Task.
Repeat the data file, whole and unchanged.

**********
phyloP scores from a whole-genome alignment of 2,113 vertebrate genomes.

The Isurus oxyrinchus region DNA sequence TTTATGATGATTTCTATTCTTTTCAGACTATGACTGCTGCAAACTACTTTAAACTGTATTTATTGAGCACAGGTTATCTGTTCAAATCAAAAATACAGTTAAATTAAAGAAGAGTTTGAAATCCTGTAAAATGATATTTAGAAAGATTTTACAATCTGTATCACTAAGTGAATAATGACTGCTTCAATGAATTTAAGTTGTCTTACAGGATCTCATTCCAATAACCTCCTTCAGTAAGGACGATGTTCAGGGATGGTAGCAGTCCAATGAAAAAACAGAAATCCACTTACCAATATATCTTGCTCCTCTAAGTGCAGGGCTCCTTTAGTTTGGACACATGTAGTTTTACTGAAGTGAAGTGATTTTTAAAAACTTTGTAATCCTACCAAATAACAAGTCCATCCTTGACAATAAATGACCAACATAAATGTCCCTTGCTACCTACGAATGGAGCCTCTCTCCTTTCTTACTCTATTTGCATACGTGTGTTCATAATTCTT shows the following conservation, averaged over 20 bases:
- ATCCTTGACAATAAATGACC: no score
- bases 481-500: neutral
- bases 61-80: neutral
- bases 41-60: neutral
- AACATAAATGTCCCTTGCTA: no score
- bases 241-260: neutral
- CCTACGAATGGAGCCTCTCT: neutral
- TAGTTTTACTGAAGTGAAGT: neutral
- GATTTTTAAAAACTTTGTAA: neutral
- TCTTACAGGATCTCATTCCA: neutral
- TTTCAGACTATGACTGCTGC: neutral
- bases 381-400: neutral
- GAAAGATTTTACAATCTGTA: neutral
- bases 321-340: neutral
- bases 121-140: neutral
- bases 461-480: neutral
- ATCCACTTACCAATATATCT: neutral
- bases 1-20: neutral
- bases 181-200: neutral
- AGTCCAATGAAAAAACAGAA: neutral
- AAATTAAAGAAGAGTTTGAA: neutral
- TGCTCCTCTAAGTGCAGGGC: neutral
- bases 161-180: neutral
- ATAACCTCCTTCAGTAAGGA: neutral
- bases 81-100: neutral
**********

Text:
phyloP scores from a whole-genome alignment of 2,113 vertebrate genomes.

The Isurus oxyrinchus region DNA sequence TTTATGATGATTTCTATTCTTTTCAGACTATGACTGCTGCAAACTACTTTAAACTGTATTTATTGAGCACAGGTTATCTGTTCAAATCAAAAATACAGTTAAATTAAAGAAGAGTTTGAAATCCTGTAAAATGATATTTAGAAAGATTTTACAATCTGTATCACTAAGTGAATAATGACTGCTTCAATGAATTTAAGTTGTCTTACAGGATCTCATTCCAATAACCTCCTTCAGTAAGGACGATGTTCAGGGATGGTAGCAGTCCAATGAAAAAACAGAAATCCACTTACCAATATATCTTGCTCCTCTAAGTGCAGGGCTCCTTTAGTTTGGACACATGTAGTTTTACTGAAGTGAAGTGATTTTTAAAAACTTTGTAATCCTACCAAATAACAAGTCCATCCTTGACAATAAATGACCAACATAAATGTCCCTTGCTACCTACGAATGGAGCCTCTCTCCTTTCTTACTCTATTTGCATACGTGTGTTCATAATTCTT shows the following conservation, averaged over 20 bases:
- ATCCTTGACAATAAATGACC: no score
- bases 481-500: neutral
- bases 61-80: neutral
- bases 41-60: neutral
- AACATAAATGTCCCTTGCTA: no score
- bases 241-260: neutral
- CCTACGAATGGAGCCTCTCT: neutral
- TAGTTTTACTGAAGTGAAGT: neutral
- GATTTTTAAAAACTTTGTAA: neutral
- TCTTACAGGATCTCATTCCA: neutral
- TTTCAGACTATGACTGCTGC: neutral
- bases 381-400: neutral
- GAAAGATTTTACAATCTGTA: neutral
- bases 321-340: neutral
- bases 121-140: neutral
- bases 461-480: neutral
- ATCCACTTACCAATATATCT: neutral
- bases 1-20: neutral
- bases 181-200: neutral
- AGTCCAATGAAAAAACAGAA: neutral
- AAATTAAAGAAGAGTTTGAA: neutral
- TGCTCCTCTAAGTGCAGGGC: neutral
- bases 161-180: neutral
- ATAACCTCCTTCAGTAAGGA: neutral
- bases 81-100: neutral